Lately I’ve been looking at social media and strategy to help me promote my blog. Lots of sites and bloggers recommend posting daily, so I decided to follow that advice as a bit of an experiment to see what I could learn from it.
My aim was to post every day for a month to see what happens, but I’ve been posting daily for 13 days and already the pros and cons are clear. In those two weeks I learnt so much about blogging and why I don’t think posting daily works, unless you are a celebrity gossip blog! In fact, I think posting every day could be more damaging than helpful.
Here are the top seven things I learnt when I was posting every day:
- It’s exhausting trying to create and post quality content every day. Especially when you have a job, go to the gym and have a life! Posting every day was a good challenge in idea creation, writing discipline and strategy, but it actually took a lot of the fun out of blogging.
- There isn’t enough time to promote your hard work. By posting every day, the last post is replaced and after a few days you’ll reduce the amount of attention each post receives. No-one spends as much time reading older content compared to new posts. There has to be a balance, otherwise you undermine and de-value your own writing.
- Less endorsements. When blogs get follows and posts get comments and likes, it shows that other people like and endorse it. Other people’s recognition and endorsement of a blog add legitimacy to it through their approval. It shows that it is worth a read and may be of use to you. Without any endorsements obtaining followers, subscribers, likes and comments becomes much harder.
- Less interaction and engagement. If the blog post is replaced daily it doesn’t allow much time for your blog to pick up any traction and for people to engage with it. Once a blog post is replaced it effectively becomes old news before you’ve even had the chance to promote it properly.
- Subscribers stop reading. If someone’s invested in your blog and subscribed to it then they get your post directly to their inbox. If you are like me, I don’t always read all my emails right away and if I have several from one person I may only read the latest. This is the same for the blog posts that sit in your subscribers inbox. Everyone is short on time. If you are posting every day and your reader hasn’t been monitoring their emails, they could skip a few blogs and just read the latest as they now deem that the most relevant and important. You don’t want to work against yourself!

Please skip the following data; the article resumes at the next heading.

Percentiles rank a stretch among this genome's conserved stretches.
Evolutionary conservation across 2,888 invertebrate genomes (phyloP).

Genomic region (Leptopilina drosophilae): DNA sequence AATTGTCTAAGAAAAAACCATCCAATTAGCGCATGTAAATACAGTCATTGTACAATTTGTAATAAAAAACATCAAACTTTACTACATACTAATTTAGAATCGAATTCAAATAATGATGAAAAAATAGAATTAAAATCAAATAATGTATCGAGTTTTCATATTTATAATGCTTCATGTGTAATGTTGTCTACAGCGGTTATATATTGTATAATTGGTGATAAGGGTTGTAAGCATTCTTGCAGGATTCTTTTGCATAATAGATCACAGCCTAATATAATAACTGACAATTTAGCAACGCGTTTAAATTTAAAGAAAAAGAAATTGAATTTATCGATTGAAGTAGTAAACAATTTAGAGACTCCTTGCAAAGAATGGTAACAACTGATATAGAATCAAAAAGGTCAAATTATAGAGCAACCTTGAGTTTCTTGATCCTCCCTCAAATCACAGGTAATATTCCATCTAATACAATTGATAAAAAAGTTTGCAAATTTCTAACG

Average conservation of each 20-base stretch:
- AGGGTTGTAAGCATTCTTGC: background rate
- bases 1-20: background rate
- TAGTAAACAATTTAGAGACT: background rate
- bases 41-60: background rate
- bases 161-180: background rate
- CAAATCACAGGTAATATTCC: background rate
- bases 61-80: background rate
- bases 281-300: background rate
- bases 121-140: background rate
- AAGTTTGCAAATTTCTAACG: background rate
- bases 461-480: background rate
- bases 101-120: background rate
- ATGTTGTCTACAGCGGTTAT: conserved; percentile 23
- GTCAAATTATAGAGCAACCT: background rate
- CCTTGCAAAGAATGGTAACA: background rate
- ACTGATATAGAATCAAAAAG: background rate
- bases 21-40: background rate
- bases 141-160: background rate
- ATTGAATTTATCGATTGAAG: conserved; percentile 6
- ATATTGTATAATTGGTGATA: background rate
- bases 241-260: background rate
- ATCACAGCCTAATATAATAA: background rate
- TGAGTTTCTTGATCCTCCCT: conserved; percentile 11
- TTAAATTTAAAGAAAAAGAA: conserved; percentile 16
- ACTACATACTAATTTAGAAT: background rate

- Subscribers unsubscribe. Sending posts out too frequently can be seen as off-putting and people will unsubscribe. The harsh reality is that this is more likely for bloggers who are just starting out or who don’t have the following of someone like Zoella! She’s become a powerful influencer with people actively seeking her posts out – but even famous bloggers can hit over-kill too. People are bombarded by information from multiple sources every day already. Followers will appreciate you striking a good balance when it comes to the frequency of your posts. Space your posts out so they have impact and are valuable.
- Blog posts can lose value. I spent a lot of time making sure my posts over the two weeks where I blogged everyday were valuable and interesting. This was unbelievably time consuming and I had to put a lot of thought in to the strategy and what I was going to write about each day. It would be very easy to write posts that have little or no value as the pressure to create content every day intensifies.
By blogging every day I learnt first hand the impact of over-posting. It also gave me some insight in to what I should be doing instead…
- Have a strategy – plan your blog posts carefully.
- Add value – make your post useful and interesting. What does it offer the reader?
- Promotion – use your social media channels, tweet people who might be interested, share your blog in groups on Facebook that it could be of use to. Use your network and invest some time in to sharing your posts properly.
The experience has been really valuable, I’m going to try out some other blogging suggestions and techniques to see what works, what doesn’t and why. I hope you find these insights and tips useful and can use them to make informed decisions about your own blog.